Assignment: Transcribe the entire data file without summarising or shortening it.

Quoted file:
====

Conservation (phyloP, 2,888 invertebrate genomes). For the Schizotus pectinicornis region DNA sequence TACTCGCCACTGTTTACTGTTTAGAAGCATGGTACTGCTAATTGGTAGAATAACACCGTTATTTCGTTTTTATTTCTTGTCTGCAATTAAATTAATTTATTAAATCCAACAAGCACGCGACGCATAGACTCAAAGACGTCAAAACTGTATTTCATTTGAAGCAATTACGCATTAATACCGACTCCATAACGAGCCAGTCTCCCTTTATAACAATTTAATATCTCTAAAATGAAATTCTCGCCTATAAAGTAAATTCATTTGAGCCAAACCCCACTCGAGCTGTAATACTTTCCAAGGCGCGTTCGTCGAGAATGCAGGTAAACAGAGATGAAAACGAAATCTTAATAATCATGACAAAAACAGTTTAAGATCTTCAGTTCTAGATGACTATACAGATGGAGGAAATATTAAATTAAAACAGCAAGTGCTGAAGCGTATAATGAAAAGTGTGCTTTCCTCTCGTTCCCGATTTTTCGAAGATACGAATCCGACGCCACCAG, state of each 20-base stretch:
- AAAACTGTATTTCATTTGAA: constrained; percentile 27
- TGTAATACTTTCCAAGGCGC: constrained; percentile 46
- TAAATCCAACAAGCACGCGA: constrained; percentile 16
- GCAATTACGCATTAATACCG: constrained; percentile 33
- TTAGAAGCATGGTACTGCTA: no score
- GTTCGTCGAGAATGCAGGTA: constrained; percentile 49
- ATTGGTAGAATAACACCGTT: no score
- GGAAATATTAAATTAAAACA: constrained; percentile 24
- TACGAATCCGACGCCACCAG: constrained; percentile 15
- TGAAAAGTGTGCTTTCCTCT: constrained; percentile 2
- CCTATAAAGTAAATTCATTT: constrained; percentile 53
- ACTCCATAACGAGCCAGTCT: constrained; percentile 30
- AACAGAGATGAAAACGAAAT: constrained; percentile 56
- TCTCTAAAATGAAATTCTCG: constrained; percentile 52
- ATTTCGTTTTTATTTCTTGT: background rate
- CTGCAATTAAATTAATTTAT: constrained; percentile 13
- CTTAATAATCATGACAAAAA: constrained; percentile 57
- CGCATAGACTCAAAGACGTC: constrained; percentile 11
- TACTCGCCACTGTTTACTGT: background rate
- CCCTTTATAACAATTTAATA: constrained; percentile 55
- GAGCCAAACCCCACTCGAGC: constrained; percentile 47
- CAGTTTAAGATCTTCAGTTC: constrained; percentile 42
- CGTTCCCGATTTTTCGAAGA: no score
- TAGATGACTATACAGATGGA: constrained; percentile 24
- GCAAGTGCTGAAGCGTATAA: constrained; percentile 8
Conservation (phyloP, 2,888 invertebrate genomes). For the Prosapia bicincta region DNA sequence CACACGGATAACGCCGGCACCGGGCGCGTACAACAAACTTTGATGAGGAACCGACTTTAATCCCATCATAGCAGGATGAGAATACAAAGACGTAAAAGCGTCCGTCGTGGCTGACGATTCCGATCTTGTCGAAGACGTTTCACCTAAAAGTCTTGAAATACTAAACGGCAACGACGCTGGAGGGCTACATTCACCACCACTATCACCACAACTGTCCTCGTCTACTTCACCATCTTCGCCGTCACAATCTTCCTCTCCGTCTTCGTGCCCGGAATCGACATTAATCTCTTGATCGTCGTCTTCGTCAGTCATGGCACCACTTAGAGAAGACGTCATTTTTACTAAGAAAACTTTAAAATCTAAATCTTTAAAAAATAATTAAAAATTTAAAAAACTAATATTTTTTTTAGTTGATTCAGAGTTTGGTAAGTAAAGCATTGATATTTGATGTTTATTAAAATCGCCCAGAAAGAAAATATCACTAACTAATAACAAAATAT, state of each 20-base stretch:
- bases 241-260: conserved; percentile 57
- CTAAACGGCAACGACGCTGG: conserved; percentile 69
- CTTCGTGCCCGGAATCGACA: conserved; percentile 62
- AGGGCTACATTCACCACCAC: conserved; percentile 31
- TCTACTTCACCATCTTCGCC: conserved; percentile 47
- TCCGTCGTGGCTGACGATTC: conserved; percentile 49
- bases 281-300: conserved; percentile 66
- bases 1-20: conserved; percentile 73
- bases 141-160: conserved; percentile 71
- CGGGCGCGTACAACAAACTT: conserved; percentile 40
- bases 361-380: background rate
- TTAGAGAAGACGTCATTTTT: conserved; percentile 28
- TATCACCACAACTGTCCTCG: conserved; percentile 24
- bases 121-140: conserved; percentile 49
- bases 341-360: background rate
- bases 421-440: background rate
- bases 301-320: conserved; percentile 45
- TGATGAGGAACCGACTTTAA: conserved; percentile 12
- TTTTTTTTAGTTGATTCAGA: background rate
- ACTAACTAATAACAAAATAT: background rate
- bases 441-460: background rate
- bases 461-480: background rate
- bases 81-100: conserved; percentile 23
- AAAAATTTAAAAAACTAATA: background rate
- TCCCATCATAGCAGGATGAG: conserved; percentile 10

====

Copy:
Conservation (phyloP, 2,888 invertebrate genomes). For the Schizotus pectinicornis region DNA sequence TACTCGCCACTGTTTACTGTTTAGAAGCATGGTACTGCTAATTGGTAGAATAACACCGTTATTTCGTTTTTATTTCTTGTCTGCAATTAAATTAATTTATTAAATCCAACAAGCACGCGACGCATAGACTCAAAGACGTCAAAACTGTATTTCATTTGAAGCAATTACGCATTAATACCGACTCCATAACGAGCCAGTCTCCCTTTATAACAATTTAATATCTCTAAAATGAAATTCTCGCCTATAAAGTAAATTCATTTGAGCCAAACCCCACTCGAGCTGTAATACTTTCCAAGGCGCGTTCGTCGAGAATGCAGGTAAACAGAGATGAAAACGAAATCTTAATAATCATGACAAAAACAGTTTAAGATCTTCAGTTCTAGATGACTATACAGATGGAGGAAATATTAAATTAAAACAGCAAGTGCTGAAGCGTATAATGAAAAGTGTGCTTTCCTCTCGTTCCCGATTTTTCGAAGATACGAATCCGACGCCACCAG, state of each 20-base stretch:
- AAAACTGTATTTCATTTGAA: constrained; percentile 27
- TGTAATACTTTCCAAGGCGC: constrained; percentile 46
- TAAATCCAACAAGCACGCGA: constrained; percentile 16
- GCAATTACGCATTAATACCG: constrained; percentile 33
- TTAGAAGCATGGTACTGCTA: no score
- GTTCGTCGAGAATGCAGGTA: constrained; percentile 49
- ATTGGTAGAATAACACCGTT: no score
- GGAAATATTAAATTAAAACA: constrained; percentile 24
- TACGAATCCGACGCCACCAG: constrained; percentile 15
- TGAAAAGTGTGCTTTCCTCT: constrained; percentile 2
- CCTATAAAGTAAATTCATTT: constrained; percentile 53
- ACTCCATAACGAGCCAGTCT: constrained; percentile 30
- AACAGAGATGAAAACGAAAT: constrained; percentile 56
- TCTCTAAAATGAAATTCTCG: constrained; percentile 52
- ATTTCGTTTTTATTTCTTGT: background rate
- CTGCAATTAAATTAATTTAT: constrained; percentile 13
- CTTAATAATCATGACAAAAA: constrained; percentile 57
- CGCATAGACTCAAAGACGTC: constrained; percentile 11
- TACTCGCCACTGTTTACTGT: background rate
- CCCTTTATAACAATTTAATA: constrained; percentile 55
- GAGCCAAACCCCACTCGAGC: constrained; percentile 47
- CAGTTTAAGATCTTCAGTTC: constrained; percentile 42
- CGTTCCCGATTTTTCGAAGA: no score
- TAGATGACTATACAGATGGA: constrained; percentile 24
- GCAAGTGCTGAAGCGTATAA: constrained; percentile 8
Conservation (phyloP, 2,888 invertebrate genomes). For the Prosapia bicincta region DNA sequence CACACGGATAACGCCGGCACCGGGCGCGTACAACAAACTTTGATGAGGAACCGACTTTAATCCCATCATAGCAGGATGAGAATACAAAGACGTAAAAGCGTCCGTCGTGGCTGACGATTCCGATCTTGTCGAAGACGTTTCACCTAAAAGTCTTGAAATACTAAACGGCAACGACGCTGGAGGGCTACATTCACCACCACTATCACCACAACTGTCCTCGTCTACTTCACCATCTTCGCCGTCACAATCTTCCTCTCCGTCTTCGTGCCCGGAATCGACATTAATCTCTTGATCGTCGTCTTCGTCAGTCATGGCACCACTTAGAGAAGACGTCATTTTTACTAAGAAAACTTTAAAATCTAAATCTTTAAAAAATAATTAAAAATTTAAAAAACTAATATTTTTTTTAGTTGATTCAGAGTTTGGTAAGTAAAGCATTGATATTTGATGTTTATTAAAATCGCCCAGAAAGAAAATATCACTAACTAATAACAAAATAT, state of each 20-base stretch:
- bases 241-260: conserved; percentile 57
- CTAAACGGCAACGACGCTGG: conserved; percentile 69
- CTTCGTGCCCGGAATCGACA: conserved; percentile 62
- AGGGCTACATTCACCACCAC: conserved; percentile 31
- TCTACTTCACCATCTTCGCC: conserved; percentile 47
- TCCGTCGTGGCTGACGATTC: conserved; percentile 49
- bases 281-300: conserved; percentile 66
- bases 1-20: conserved; percentile 73
- bases 141-160: conserved; percentile 71
- CGGGCGCGTACAACAAACTT: conserved; percentile 40
- bases 361-380: background rate
- TTAGAGAAGACGTCATTTTT: conserved; percentile 28
- TATCACCACAACTGTCCTCG: conserved; percentile 24
- bases 121-140: conserved; percentile 49
- bases 341-360: background rate
- bases 421-440: background rate
- bases 301-320: conserved; percentile 45
- TGATGAGGAACCGACTTTAA: conserved; percentile 12
- TTTTTTTTAGTTGATTCAGA: background rate
- ACTAACTAATAACAAAATAT: background rate
- bases 441-460: background rate
- bases 461-480: background rate
- bases 81-100: conserved; percentile 23
- AAAAATTTAAAAAACTAATA: background rate
- TCCCATCATAGCAGGATGAG: conserved; percentile 10